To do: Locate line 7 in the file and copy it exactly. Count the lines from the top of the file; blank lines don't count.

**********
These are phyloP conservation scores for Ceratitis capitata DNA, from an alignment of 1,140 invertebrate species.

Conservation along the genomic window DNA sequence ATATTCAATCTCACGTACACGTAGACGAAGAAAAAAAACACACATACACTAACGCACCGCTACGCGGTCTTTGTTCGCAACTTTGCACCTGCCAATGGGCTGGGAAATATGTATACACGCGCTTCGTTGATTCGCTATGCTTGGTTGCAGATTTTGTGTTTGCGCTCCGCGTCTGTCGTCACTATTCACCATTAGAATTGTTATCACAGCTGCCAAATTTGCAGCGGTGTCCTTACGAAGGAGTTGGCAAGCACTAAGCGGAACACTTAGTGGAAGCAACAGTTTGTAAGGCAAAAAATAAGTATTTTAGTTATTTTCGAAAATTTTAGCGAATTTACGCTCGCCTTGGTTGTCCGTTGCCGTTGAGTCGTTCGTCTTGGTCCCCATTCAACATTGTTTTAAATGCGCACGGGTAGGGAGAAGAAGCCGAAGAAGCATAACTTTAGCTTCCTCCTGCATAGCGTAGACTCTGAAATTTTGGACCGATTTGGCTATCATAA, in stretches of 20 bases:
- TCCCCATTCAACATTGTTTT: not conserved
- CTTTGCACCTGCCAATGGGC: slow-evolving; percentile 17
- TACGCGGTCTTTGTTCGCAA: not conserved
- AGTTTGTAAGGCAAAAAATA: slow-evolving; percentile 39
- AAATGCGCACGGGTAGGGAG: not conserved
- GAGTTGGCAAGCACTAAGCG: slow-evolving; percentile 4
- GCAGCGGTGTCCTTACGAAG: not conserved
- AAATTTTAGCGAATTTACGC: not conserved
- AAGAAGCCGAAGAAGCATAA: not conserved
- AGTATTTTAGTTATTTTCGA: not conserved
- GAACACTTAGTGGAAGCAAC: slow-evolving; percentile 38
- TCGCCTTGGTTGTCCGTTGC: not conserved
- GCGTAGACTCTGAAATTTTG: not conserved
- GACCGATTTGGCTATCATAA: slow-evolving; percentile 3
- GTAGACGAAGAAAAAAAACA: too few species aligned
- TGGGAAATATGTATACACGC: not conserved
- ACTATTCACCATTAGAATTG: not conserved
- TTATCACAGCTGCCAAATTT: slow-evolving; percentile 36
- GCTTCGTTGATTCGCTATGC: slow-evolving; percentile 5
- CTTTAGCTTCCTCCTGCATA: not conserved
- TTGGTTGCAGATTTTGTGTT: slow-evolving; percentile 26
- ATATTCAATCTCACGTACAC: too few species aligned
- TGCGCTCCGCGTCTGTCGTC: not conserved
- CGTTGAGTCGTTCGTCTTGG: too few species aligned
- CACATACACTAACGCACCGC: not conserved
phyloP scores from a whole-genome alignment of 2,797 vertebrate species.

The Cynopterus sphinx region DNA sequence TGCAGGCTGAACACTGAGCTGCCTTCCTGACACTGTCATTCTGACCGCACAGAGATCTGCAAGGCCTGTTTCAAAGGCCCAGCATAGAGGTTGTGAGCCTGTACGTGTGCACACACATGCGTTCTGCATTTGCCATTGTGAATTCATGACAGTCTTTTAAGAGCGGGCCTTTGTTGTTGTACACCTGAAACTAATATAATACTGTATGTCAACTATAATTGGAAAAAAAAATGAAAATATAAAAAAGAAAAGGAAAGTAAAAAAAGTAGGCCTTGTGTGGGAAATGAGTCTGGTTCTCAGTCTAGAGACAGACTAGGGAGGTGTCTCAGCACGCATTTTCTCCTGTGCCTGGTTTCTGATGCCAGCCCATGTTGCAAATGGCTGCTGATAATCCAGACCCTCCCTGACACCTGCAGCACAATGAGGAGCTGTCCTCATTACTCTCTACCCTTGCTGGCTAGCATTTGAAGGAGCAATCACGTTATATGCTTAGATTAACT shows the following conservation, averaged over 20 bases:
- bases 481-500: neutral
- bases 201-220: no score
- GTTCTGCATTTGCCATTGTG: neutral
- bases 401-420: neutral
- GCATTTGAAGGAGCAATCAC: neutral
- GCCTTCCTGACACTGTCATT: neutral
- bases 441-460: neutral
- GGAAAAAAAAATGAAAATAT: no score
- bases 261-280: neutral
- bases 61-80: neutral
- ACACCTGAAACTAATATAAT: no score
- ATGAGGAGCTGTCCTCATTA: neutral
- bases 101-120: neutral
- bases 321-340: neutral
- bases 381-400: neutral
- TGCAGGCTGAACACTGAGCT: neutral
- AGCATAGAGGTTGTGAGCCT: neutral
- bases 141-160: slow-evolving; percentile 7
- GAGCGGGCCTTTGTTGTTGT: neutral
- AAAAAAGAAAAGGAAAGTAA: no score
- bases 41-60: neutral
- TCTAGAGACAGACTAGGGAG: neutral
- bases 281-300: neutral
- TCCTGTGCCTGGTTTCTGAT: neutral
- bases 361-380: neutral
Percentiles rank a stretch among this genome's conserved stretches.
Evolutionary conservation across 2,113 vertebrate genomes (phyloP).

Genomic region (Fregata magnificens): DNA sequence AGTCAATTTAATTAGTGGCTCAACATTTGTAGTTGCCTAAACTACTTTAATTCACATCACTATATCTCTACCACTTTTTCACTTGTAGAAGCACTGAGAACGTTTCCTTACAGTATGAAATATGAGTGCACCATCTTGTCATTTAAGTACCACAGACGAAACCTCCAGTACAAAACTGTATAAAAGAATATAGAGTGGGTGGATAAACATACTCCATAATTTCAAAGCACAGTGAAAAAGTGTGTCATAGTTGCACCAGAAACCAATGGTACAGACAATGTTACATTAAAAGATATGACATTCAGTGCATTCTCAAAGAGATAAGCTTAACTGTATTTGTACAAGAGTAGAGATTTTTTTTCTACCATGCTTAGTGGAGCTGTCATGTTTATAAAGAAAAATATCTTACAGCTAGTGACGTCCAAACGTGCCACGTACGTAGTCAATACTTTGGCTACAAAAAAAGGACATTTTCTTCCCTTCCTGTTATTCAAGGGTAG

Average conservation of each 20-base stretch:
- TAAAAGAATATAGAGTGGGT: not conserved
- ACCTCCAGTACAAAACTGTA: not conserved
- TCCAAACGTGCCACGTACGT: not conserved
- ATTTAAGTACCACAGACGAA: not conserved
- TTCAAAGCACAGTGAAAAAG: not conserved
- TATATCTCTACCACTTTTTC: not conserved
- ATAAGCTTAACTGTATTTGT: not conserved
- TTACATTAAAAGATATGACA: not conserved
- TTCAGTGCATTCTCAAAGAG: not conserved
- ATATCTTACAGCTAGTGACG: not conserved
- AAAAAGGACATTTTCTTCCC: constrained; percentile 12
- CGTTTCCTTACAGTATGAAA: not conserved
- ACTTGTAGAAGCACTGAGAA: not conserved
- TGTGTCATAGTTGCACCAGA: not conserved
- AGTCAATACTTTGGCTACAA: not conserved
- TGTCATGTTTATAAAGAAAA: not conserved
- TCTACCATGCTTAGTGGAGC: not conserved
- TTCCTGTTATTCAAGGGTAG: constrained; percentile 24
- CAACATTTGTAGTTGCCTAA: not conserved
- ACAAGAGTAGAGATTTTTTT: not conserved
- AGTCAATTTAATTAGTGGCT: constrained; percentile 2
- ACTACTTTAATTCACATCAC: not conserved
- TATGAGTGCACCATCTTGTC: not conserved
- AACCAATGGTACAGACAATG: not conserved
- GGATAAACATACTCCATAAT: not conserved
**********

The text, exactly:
- AAATGCGCACGGGTAGGGAG: not conserved